been deliberately refusing to try to make the new law work well, and
congressional Republicans are also doing their best to try to stymie
. Those efforts will succeed. Residents of California,
Oregon, Maryland, Massachusetts, New York, and other eager implementers
will see much larger gains from the new law than residents of Texas,
Florida, and Alabama. And since a very large share of uninsured
Americans live in those red states, this will be a real tragedy for the
country. But even in those places, people are going to end up better off
than they were pre-Obamacare, and the basic logic of politics is that
over time state officials in most places should put some effort into
trying to make things work.

You have to remember a few basic facts about ACA implementation coverage over the next 18 months. One is that the media has a large negativity bias.
The other is that the aspirations of the law are quite high, and the
status quo is quite bad. That means any time the situation improves but
doesn't improve as much as the Obama administration wanted things to
improve, that will tend to be covered as "bad news for Obamacare." That
tendency will be re-enforced because Republicans will be eager to
trumpet Obamacare's shortcomings (to make Obama look bad), and advocates
for the poor will also be eager to trumpet Obamacare's shortcomings (to
build pressure for improvement). So you'll hear lots of completely
accurate stories about things not working quite as well as proponents
had hoped. Just recall that this is always how things go.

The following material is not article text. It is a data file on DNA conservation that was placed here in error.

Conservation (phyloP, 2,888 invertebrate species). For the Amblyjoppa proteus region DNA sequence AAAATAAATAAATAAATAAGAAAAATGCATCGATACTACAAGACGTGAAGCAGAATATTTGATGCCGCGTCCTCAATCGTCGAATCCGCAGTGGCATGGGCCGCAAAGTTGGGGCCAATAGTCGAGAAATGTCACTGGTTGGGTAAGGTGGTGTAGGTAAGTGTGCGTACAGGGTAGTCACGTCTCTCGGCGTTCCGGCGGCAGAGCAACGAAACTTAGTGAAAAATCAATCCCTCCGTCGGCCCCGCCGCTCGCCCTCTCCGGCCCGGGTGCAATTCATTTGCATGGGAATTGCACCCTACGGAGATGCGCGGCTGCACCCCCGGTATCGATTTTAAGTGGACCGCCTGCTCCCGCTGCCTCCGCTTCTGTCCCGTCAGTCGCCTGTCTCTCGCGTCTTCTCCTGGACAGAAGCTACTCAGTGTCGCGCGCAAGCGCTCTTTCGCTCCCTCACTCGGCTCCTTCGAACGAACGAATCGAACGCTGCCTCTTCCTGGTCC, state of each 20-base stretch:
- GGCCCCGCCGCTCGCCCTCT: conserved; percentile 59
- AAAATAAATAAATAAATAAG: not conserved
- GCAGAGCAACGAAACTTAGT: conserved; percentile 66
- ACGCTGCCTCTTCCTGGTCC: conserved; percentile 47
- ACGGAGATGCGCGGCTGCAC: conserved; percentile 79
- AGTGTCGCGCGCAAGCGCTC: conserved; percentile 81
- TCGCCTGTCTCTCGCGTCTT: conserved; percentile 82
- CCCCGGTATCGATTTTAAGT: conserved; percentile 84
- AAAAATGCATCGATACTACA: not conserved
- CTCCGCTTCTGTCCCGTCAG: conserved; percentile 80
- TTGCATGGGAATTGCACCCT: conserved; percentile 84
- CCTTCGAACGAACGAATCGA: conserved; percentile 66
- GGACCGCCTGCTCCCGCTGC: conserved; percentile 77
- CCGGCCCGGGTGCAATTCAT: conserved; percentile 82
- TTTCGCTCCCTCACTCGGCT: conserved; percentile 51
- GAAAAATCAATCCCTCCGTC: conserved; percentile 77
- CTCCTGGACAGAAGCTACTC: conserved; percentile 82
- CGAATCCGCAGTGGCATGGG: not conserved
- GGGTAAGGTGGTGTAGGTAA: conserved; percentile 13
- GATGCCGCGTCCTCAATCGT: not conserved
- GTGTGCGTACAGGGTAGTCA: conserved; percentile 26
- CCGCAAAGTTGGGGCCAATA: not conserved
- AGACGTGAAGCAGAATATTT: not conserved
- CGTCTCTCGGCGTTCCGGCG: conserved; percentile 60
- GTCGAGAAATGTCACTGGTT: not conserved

Ezra Klein explained at the Wonkbook:
Some very good news for Obamacare

California is a particularly important test for Obamacare. It’s
not just the largest state in the nation. It’s also one of the
states most committed to implementing Obamacare effectively. Under
Gov. Arnold Schwarzenegger — remember how that really happened? —
California was the first state to begin building its insurance
exchanges. The state’s outreach efforts are unparalleled. Its
insurance regulators are working hard to bring in good plans and make
sure they’re playing fair. If California can’t make the law work,
perhaps no one can. But if California can make the law work, it shows
that others can, too.

* * *

The way this competition can drive down rates is already evident
in Oregon
. There, one insurer came in with monthly premium costs in
the $169 range, while other insurers asked to charge more than $400.
But then, seeing  what their competitors were charging, two
insurers came back to the state’s regulators and asked
if they could refile at lower rates. Otherwise, they wouldn’t be
competitive in the exchange. The Obama administration was ecstatic to
see this: It’s exactly what they’re hoping will happen across the

Of course, California and Oregon are managing Obamacare